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Owner of sanctuary where three chimpanzees were abducted fears it was 'inside job'

A gang has kidnapped three young chimpanzees from a Congolese sanctuary and is demanding a six-figure ransom for their safe return.

The owner of a sanctuary where three orphaned chimpanzees were kidnapped by a gang demanding a six-figure ransom fears it was an inside job.

Roxane Chantereau, a Belgian national who runs the JACK shelter in the Democratic Republic of Congo with her French husband Franck, says she is “pretty sure” the criminals have a connection to her staff.

The chimpanzees were captured at 3 a.m. on September 9, although it is unclear how the gang managed to pull off the heist.

Armed guards overnight said they saw or heard nothing during the abduction and there is no evidence of forced entry.

The first they learned of the heist was when the captors sent them “proof of life” videos the next morning.

The gang then threatened to kill the owners and kidnap their children.

Ms Chantereau told MailOnline: ‘This situation is very difficult to bear.

‘I still hope the babies are alive. They’ve been through a lot of trauma before we rescue them. We were so happy that we could finally offer them a better life.

“But human greed has once again changed the course of their lives and has once again led them into deep trauma.

I hope these little ones come back to us.

Images shared by the kidnappers show two of the orphaned animals, Hussein and Cesar, climbing over overturned furniture while Monga, a five-year-old girl, has her arms tied above her head in the bare brick room.

Cesar had only been in the sanctuary for a few weeks after he was rescued from a market and taken on a three-day trip on the back of a motorcycle and two flights to the shelter.

Ms. Chantereau said she now brings the animals home to sleep with them for fear they may again be targeted by a smuggling ring.

Her husband said of the footage: “You can see how terrified they are.”

He is working with law enforcement agencies to try to locate the chimpanzees and ensure their safe return.

But the pair have not heard from the traffickers since their initial video, raising fears they may not meet the animals again.

Chimpanzees are already orphaned due to animal trafficking, a trade valued at around £20bn a year.

Chantereau said, “Everyone had been given a second chance, but now this new horror.”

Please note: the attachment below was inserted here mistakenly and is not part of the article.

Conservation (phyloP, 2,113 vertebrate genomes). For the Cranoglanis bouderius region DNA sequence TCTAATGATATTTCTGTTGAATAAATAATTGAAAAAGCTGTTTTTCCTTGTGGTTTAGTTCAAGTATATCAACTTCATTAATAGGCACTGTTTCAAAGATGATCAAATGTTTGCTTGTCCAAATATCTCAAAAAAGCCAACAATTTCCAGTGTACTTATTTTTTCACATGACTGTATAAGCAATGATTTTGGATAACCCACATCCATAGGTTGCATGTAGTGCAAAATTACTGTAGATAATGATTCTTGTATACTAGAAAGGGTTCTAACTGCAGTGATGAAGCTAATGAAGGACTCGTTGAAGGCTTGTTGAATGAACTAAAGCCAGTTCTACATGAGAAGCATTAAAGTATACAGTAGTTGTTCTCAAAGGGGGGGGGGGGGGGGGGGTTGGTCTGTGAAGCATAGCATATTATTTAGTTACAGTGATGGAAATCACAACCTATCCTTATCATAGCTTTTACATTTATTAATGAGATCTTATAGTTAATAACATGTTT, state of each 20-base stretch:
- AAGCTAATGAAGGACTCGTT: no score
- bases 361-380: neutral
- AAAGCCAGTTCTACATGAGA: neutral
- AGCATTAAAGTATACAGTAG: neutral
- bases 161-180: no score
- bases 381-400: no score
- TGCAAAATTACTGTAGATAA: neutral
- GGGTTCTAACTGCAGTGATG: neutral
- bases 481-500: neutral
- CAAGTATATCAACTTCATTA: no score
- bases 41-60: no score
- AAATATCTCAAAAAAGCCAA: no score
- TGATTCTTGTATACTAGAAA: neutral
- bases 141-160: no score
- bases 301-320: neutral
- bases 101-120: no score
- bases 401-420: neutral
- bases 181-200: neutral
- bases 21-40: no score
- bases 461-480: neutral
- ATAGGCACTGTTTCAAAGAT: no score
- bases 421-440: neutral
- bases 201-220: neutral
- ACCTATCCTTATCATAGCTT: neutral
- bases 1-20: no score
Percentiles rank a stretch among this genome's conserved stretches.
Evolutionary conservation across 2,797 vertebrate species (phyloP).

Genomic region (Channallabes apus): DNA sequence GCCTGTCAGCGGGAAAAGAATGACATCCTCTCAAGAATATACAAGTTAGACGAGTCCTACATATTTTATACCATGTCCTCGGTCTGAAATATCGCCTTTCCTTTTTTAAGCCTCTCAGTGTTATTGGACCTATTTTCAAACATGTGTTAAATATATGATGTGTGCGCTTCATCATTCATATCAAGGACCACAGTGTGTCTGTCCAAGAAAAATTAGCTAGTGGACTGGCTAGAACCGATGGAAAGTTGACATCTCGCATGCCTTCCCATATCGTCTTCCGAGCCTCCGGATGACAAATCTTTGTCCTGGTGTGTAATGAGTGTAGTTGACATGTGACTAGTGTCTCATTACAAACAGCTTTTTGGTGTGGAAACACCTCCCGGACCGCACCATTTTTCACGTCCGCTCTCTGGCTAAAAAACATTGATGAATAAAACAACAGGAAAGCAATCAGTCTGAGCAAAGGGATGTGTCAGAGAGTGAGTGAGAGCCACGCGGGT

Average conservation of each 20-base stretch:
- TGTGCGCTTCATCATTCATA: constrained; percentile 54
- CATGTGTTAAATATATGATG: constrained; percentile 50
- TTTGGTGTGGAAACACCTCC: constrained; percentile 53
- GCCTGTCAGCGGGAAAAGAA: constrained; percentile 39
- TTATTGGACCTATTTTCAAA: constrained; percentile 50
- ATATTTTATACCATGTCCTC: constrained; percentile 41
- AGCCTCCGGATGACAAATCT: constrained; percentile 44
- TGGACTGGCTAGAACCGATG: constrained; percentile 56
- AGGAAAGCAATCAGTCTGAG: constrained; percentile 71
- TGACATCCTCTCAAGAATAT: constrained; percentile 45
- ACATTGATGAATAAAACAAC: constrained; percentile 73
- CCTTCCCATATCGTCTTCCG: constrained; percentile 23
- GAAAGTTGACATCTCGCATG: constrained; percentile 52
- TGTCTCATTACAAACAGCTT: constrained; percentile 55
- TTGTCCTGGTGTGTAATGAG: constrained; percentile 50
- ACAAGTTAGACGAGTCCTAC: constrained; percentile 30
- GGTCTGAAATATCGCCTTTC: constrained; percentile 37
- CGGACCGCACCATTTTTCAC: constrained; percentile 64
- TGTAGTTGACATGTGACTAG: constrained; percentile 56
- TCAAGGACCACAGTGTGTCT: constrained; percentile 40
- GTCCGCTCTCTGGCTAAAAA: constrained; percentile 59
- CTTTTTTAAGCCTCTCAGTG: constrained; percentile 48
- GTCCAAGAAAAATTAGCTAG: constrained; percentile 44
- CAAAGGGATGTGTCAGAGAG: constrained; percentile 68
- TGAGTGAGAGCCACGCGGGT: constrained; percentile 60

The black market is fueled by collectors of body parts and live animals in Asia and the United Arab Emirates.

Adams Cassinga, director of ConservCongo which investigates and prosecutes wildlife crime, told Mongabay: ‘This is very rare, this is the first time, not just in Africa but in the world, that I’ve heard of this. We have heard [of] people who use wildlife as a shield or as a political or social agenda.

“This is the first time I have heard of people literally kidnapping animals so they can ask for money.

‘These criminals have taken all wildlife crime to a new level. And it demands that law enforcement officers step up their games, too. There is panic and fear.

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A baby chimpanzee costs around £10,000, but taking one into the wild typically involves killing their entire family.

The chimpanzee population in Africa has plummeted from a million in the early 20th century to about 300,000 today.

Mr. Chantereau, from France, set up his facility in 2006, which is one of three in the Democratic Republic of the Congo and houses around 40 chimpanzees and 64 monkeys from 14 species.

It helps rehabilitate animals rescued from traffickers by providing them with food, shelter, and medicine, while also raising awareness of their plight.

The kidnapping has raised concerns about a new type of crime targeting the shrines.

He told Mongabay: ‘We have faced many challenges for 18 years. But we have never experienced something like this: the abduction of apes. They also threatened to kidnap my own children and my wife.

Florence Teneau, from the Brigitte Bardot Foundation, which helps finance Jack’s sanctuary, said: ‘These shelters get a lot of help and funding from international associations, like ours, and the traffickers take advantage of this, because the animals become all the most precious.’

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